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Milk of human enterprise

Attempts to reduce malnutrition in Bangladesh, as in India, have so far relied on government programmes and NGOs, writes Pradeep Kakkar.

india Updated: Nov 14, 2006 04:54 IST

It’s intended to make profits. Its assessment of market opportunity is that it should multiply 50 times based on the current plan. It uses the latest technology in milk processing and packaging. It involves two global giants and a unique technical alliance. What could be more ordinary about a new business enterprise? Not much, except that it is not just a business enterprise but also a social business enterprise. Meet Grameen Danone Foods Limited, a joint venture launched last week in Dhaka and the reason that Zinedine Zidane was seen doing some fancy footwork at the Bangabandhu National Stadium.

In November, 2005, Franck Riboud, Danone’s Chairman and CEO, and Mohammed Yunus, founder of Grameen Bank, met. Twelve months later, on November 8, 2006, they met again. Along with Zidane and scores of reporters and photographers, they ate yogurt, the company’s first product. This venture has been conceived and designed to address a critical social problem. The plan: make a profit and use the profits to replicate the model over and over again. The essence of the model is community focus — purchase from, produce in, sell to, employ from and improve lives of the local community. And with the surplus generated by profits, go to another community and do the same thing all over again.

Attempts to reduce malnutrition in Bangladesh, as in India, have so far relied on government programmes and NGOs. But this time, a new product — yogurt — has been developed especially for children suffering from malnutrition. Besides the normal benefits available in yogurt (calcium, protein and live bacteria), this one has vitamin A, iron, iodine and zinc added to it. An 80 gm pack is expected to provide 30 per cent of the recommended daily allowance of nutrients for children. At Taka 5 per cup, it is expected to compete with branded snacks that have found their way even into rural Bangladesh, as well as to find a place on the thala when the family sits down for its evening meal.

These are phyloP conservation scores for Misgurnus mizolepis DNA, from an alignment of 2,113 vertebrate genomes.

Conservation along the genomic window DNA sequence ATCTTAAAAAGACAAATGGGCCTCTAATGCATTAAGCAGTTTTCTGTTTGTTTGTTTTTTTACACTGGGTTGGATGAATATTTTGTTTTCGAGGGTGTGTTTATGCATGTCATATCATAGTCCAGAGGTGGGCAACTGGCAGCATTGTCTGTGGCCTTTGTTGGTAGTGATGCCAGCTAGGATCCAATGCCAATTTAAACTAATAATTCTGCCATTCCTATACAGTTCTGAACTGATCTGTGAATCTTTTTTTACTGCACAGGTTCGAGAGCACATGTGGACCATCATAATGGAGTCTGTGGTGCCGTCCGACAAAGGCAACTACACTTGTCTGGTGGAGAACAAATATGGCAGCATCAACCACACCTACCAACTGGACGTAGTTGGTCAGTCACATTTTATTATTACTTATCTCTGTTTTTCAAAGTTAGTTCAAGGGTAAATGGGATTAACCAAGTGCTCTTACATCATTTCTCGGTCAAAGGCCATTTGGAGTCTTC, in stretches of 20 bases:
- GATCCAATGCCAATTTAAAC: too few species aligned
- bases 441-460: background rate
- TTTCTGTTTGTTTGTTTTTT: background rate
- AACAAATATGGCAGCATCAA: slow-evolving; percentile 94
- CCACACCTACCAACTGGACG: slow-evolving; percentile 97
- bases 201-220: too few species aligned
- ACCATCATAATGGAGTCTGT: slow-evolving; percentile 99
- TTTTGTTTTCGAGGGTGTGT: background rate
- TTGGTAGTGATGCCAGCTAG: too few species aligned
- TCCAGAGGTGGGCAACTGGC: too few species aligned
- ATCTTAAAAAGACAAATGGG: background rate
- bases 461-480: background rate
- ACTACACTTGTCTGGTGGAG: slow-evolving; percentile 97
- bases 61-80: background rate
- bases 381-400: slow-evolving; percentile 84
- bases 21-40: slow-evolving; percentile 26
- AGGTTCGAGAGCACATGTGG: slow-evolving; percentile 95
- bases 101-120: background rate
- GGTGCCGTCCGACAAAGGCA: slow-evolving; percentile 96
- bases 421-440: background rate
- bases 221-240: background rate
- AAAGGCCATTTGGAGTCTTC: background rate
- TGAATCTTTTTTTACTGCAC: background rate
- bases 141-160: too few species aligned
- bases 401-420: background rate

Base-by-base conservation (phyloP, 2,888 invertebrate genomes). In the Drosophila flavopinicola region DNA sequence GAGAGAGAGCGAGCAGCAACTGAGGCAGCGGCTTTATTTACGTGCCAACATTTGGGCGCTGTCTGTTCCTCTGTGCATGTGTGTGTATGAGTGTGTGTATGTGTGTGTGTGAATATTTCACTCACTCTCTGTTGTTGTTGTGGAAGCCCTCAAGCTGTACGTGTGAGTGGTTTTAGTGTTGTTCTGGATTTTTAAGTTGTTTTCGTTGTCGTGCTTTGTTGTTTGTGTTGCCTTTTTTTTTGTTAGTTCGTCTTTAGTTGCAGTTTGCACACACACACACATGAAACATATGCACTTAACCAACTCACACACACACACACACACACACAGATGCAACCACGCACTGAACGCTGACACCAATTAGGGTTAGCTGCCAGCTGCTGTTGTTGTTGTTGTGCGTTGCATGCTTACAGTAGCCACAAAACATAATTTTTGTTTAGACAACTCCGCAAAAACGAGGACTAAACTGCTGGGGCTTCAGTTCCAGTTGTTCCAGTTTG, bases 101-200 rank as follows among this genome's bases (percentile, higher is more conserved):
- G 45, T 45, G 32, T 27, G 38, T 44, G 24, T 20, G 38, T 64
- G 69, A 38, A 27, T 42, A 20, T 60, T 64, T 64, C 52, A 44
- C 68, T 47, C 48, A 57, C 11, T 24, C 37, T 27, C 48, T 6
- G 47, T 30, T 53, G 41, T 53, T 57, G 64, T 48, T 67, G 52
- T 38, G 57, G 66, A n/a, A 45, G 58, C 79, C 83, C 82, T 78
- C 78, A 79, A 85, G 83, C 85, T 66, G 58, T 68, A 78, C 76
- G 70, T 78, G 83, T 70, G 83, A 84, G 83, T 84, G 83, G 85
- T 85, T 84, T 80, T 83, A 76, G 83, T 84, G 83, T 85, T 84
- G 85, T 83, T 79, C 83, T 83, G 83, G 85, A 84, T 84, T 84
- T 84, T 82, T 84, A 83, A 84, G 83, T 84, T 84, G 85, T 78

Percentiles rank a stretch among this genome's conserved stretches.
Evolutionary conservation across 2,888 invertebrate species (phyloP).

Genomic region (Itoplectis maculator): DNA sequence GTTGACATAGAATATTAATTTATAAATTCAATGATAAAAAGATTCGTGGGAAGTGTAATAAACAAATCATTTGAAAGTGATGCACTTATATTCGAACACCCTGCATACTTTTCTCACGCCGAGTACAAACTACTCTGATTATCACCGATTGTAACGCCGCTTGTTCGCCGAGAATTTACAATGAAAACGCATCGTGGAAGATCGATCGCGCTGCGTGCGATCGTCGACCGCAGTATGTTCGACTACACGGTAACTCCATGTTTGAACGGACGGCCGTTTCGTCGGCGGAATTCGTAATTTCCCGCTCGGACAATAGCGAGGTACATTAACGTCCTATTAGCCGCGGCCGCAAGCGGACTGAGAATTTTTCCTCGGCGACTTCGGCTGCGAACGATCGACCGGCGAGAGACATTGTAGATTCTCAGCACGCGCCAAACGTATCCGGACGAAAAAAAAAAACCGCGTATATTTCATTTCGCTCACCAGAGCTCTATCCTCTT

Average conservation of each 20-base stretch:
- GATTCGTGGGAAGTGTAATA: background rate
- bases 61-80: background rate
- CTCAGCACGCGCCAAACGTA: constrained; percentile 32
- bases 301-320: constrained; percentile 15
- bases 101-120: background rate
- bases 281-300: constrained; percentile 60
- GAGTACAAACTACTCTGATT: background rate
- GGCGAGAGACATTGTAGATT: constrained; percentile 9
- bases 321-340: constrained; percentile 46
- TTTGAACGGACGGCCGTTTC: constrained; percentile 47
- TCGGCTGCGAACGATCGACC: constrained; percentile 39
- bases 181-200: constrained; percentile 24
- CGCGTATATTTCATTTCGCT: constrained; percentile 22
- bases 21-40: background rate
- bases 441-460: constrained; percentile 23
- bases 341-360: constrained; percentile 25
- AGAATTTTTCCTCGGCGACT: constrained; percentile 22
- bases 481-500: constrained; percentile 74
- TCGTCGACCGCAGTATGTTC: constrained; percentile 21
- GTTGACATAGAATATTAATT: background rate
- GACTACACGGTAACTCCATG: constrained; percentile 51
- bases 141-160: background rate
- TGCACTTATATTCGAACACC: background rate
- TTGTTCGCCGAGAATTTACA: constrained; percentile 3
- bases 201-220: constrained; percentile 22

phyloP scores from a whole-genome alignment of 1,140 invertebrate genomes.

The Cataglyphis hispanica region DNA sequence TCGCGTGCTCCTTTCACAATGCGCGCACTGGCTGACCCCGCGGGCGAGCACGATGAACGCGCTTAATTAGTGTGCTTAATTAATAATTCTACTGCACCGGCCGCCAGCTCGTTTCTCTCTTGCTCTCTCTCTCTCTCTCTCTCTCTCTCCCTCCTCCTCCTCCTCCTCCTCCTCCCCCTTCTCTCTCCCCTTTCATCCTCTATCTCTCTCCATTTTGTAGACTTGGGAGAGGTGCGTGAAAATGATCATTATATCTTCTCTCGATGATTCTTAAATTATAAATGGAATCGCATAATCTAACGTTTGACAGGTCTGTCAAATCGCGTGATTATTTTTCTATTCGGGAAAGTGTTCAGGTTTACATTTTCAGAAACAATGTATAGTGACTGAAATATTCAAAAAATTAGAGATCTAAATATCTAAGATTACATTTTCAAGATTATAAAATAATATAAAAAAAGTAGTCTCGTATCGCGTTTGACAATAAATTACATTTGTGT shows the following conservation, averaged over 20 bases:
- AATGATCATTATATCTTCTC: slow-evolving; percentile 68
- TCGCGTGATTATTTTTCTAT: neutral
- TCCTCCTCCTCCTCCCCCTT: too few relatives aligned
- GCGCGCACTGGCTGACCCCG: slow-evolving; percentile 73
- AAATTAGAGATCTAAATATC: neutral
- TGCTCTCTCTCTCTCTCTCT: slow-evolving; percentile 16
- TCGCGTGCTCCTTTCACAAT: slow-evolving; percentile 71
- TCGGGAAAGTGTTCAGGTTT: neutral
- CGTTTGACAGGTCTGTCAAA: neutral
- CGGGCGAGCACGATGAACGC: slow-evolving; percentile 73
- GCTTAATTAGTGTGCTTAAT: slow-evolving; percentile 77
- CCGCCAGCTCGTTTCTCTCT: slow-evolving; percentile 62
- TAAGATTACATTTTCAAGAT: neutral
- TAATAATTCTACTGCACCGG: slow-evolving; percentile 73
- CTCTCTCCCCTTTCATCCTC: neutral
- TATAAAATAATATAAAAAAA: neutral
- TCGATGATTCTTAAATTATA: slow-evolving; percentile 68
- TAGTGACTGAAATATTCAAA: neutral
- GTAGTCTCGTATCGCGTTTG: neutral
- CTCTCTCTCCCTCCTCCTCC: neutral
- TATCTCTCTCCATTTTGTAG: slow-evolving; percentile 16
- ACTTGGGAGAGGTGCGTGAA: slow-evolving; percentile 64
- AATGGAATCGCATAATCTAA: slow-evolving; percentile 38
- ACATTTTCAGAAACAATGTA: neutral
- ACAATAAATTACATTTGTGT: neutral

The milk for the yogurt will be purchased locally everyday. Grameen will be providing micro-credit to help increase local ownership of cows and milk production. The yogurt will be sweetened with date molasses produced locally. The production unit has been designed to be small enough to cater to demand within a radius of 30 kms. The plant is powered by solar energy and bio-gas and has provision for harvesting rain water. The product will be sold door-to-door by Grameen ladies. And the cups will be made not from plastic but from biodegradable corn starch.

Describing their first meeting, Riboud spoke of how Yunus and he, in the middle of their 2005 lunch, just agreed that they needed to do something about malnourished children. No feasibility studies, no what-if analyses. Just a vision and the determination. “It may be an impossible dream,” said Riboud. “But with Zidane’s help, we will make the impossible possible.” Here’s to such dreamers.


Pradeep Kakkar is a Management Consultant working in the development sector